Moss & Cactus

Dear Sensible Midwesterner,

My husband and I are contemplating a move from Portland, Oregon to Tucson, Arizona. I am drawn to the move out of a sense of adventure (the desert!), to be closer to both our families (cousins for my son to hang out with!), and cheap real estate. Mostly, though, the idea of moving came up because my husband is kind of miserable here. He grew up in Arizona and the rain is brutal on him. He’s always felt isolated here. He works remotely from home for a European company and doesn’t get out much to meet new people. The weather here exacerbates the feeling. We have a beautiful old house (that needs a ton of work) in a desirable neighborhood (restaurants, shops, bars, vibrant night scene! drunk people, trash, parking problems!). The issue is that our kid loves it here, our house (sick as we are of its issues) turned out to be a remarkably good investment (and I do kind of love it), I have a low-paying job that I actually love, and walking and riding my bike everywhere is really important to me. In short, while Portland hasn’t been great for my husband, it’s been pretty good for the rest of us. That said, what’s not good for him isn’t great for me. It’s hard to live with someone who struggles with depression. There’s no guarantee that moving will make him happier but I worry about him growing old in a place where he feels isolated and depressed. I also would like my son, an only child, to grow up with an extended family around him and that’s not something he’ll ever have here. So, what would a sensible Midwesterner do?


Moss & Cactus

Dear Moss & Cactus,

Full disclosure: I went to college in Portland. I love it and take every chance I can to visit. I also know it would not be a good place for me long term. Those six months of gray every winter were harsh on me and my psyche. I have real empathy for your husband on that front. It sounds like you do, too.

You don’t mention how old your child is, but assuming he’s pretty young, that he loves where he lives is as much a reflection of his happiness at home as anything. If he’s happy there, he will probably be happy with cousins in the desert, too. For that reason, a sensible Midwesterner wouldn’t factor the fact that he loves Portland into the decision too much.

So on the pro side we have your husband wanting to move, you being okay with moving, extended family in the area, a house you can sell and make money on, and cheaper housing on the other end. On the con side… you’d be giving up a house you love but that needs work, a job you love but pays poorly, and the ability to bike everywhere.* I assume you have some friends as well, so we’ll throw that in the mix. That’s not nothing. It’s also not everything.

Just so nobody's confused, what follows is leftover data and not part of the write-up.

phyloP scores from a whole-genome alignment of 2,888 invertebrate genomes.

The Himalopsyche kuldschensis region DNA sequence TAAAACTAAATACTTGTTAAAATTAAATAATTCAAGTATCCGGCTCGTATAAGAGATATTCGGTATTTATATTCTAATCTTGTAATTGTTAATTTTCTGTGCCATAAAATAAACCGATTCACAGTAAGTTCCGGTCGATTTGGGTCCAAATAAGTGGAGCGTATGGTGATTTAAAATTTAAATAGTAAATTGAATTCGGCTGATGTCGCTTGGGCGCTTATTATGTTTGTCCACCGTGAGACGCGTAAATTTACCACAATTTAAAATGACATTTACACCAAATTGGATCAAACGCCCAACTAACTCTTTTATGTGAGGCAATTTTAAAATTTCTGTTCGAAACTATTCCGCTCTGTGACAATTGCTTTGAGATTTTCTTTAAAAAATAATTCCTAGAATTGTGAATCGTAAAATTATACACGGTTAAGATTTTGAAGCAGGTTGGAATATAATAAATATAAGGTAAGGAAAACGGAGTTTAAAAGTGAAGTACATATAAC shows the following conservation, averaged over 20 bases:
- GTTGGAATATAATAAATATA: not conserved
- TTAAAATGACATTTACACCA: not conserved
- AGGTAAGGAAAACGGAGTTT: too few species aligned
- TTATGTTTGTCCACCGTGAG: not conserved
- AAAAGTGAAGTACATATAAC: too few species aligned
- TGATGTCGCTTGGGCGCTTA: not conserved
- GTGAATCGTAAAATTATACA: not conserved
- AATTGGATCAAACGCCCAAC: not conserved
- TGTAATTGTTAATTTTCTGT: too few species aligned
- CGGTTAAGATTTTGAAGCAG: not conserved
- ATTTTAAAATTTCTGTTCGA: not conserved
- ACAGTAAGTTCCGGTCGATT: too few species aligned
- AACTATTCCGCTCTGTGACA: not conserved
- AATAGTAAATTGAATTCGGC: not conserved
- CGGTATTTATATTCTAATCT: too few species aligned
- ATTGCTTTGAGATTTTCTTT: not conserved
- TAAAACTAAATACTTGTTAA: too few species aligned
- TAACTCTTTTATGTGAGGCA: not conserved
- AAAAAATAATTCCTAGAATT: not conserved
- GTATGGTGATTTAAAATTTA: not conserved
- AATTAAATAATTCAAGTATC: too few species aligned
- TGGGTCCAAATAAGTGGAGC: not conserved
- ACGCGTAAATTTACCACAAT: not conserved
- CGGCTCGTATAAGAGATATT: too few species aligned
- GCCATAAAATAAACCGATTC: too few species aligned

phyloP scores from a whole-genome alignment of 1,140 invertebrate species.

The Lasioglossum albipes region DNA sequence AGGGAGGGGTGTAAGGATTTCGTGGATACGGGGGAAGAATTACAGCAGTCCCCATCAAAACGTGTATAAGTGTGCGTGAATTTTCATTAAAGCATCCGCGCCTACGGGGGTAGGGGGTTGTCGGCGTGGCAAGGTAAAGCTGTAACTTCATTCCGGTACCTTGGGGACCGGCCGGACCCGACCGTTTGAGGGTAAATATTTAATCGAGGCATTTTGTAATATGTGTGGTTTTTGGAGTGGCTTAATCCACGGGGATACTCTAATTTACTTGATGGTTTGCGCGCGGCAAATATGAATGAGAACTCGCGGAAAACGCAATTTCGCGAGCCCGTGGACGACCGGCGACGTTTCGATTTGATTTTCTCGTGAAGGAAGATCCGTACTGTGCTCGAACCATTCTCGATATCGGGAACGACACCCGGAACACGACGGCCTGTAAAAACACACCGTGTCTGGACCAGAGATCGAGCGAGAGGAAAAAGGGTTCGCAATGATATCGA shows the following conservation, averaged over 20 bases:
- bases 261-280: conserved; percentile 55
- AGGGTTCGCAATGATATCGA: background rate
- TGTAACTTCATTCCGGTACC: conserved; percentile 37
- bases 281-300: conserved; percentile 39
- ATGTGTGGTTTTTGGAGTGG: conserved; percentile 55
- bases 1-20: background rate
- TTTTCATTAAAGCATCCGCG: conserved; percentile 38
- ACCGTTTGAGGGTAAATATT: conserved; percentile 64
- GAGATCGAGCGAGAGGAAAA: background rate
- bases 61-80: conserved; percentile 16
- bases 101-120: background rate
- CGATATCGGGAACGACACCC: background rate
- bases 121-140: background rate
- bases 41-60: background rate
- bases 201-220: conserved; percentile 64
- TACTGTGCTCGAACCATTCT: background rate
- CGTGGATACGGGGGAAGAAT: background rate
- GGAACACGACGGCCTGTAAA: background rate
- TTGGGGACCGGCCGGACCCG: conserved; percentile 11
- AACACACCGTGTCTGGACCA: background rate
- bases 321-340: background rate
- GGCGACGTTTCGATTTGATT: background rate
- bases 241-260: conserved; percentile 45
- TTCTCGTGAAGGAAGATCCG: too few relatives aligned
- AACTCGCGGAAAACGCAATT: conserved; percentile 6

The sensible thing to do, as you seem to know, is to look at the overall balance of satisfaction versus misery. Unless it seems reasonable to ask your husband to find a job that gets him out and about whether the weather cooperates or not, or you think there are other ways to address his misery that he hasn’t given the old college try, his desire to move seems much stronger than your sort-of desire to stay.

Lucky are those who are buoyant and manage to fall in love with another similarly jolly person. In my observation, however, most couplings involve at least a bit of opposites-attract, or, if nothing else, one person is simply more resilient and less easy to phase faze than the other. You, my dear reader, have more reserves to call on and seem, from your letter, to have a lovely zest for life, as evidenced by your ability to see moving to the desert as an adventure.

It’s a lot to uproot a family for one person’s mood. But depression, seasonal affective disorder, and misery are not moods, and the longer they go on the more intractable they are.

I can’t help but wonder if there is a way to give this whole “I’d be happier in the desert” theory of your husband’s a test run. A three- or six-month trial, perhaps? With rentals on both fronts?

In short, the tone of your letter reads like this to me: I know the best thing to do is move, but I’m not 100% it’s what I want to do. To which I say: You don’t have to be completely on board to jump in. How cold could the water be? My guess is that you’ll be fine wherever you land, which is how the sensible roll.

* I don’t know Tuscon at all (I was there once), but I imagine there are neighborhoods where one can construct a life that isn’t completely car-dependent. Why, the Sunnyside-Elvira neighborhood has even produced a map of its fine cycling routes [].

5 thoughts on “Moss & Cactus

  1. I am a Tucson native. Tucson prides itself on being a “bike friendly” city. While the weather isn’t always conducive to biking, there is decent infrastructure for biking. I think you’d find the local culture to be similar in some ways to Portland. I have experienced a stream of people my age (mid 20’s) moving from Tucson moving to Portland and vice versa.

  2. I love you. I love your advice. Thank you for this very sensible blog! Which is very well-written and a pleasure to read! However, it is “faze”, not “phase”. A “phase” is a temporary thing you -or a project – go through (temporary time period), “faze” is kind of like “amaze” in that it’s a feeling one gets (or doesn’t get); perturb, put off, unnerved or unsettled.

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